The 4th International Conference of Asian Dendrochronology Association will be held 9-12 March 2015 in Kathmandu, Nepal. The international conference is organized every two years to enhance tree-ring research and collaboration among various partners working together in the sector of tree-ring research. They expect around 150 participants from around the globe to share and discuss the multi-aspects of tree rings and environment from basic research leading to advancement of knowledge and use of innovative approaches to solve major environmental problems. Prior to the conference, there will be a pre-field week workshop for interested participants.


International Course on Wood Anatomy of Tree Rings

Organized by Holger Gärtner, Alan Crivellaro, and Fritz H. Schweingruber, this course will be held 23-29 November 2014 in Klosters Dorf, Switzerland. Registration is via email to: holger.gaertner@wsl.ch. Acceptance of participation will be done on a first come, first serve basis! (Deadline for registration: August 22nd, 2014).  The aim of the course is to teach basic theoretical information about the anatomy of woody plants and especially ecological wood anatomy. This will be done by demonstrating "the reality" (anatomical features) of wood based on more than 240 micro-sections which are prepared for each participant. A very important part of the course is the additional teaching of different anatomical preparation techniques.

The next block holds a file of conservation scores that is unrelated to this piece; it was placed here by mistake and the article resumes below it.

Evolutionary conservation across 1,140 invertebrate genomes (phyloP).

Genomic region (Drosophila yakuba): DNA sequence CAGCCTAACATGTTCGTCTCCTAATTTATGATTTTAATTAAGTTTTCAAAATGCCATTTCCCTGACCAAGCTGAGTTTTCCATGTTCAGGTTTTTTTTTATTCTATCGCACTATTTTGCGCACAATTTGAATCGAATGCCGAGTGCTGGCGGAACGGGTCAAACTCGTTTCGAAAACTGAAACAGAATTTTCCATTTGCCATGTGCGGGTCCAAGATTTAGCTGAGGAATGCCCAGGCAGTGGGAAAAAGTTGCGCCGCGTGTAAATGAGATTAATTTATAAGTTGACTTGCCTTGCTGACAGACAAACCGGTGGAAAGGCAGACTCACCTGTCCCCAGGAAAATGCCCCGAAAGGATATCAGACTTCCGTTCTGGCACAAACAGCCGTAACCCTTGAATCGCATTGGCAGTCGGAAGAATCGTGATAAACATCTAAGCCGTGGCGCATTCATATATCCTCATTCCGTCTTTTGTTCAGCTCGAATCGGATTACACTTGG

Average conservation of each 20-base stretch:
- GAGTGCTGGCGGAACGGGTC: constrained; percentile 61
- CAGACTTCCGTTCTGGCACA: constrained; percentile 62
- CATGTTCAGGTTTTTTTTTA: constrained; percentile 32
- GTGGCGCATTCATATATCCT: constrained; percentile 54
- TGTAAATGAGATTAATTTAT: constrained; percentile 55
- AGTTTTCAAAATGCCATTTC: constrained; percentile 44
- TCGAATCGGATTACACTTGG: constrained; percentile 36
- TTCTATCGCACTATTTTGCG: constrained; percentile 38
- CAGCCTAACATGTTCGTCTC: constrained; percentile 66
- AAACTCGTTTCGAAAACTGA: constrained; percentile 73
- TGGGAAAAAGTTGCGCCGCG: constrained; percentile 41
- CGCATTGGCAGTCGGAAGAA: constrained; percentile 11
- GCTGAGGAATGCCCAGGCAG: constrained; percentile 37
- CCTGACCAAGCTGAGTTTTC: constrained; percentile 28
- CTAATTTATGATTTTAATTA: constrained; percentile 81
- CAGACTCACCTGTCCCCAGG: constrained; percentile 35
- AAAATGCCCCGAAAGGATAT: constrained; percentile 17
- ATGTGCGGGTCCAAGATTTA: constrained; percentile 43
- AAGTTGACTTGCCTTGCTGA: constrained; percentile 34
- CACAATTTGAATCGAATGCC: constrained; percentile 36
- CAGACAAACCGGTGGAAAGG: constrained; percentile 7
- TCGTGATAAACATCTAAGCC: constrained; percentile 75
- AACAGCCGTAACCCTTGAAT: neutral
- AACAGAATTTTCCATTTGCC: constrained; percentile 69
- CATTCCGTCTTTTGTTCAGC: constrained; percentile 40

North American Dendroecological Fieldweek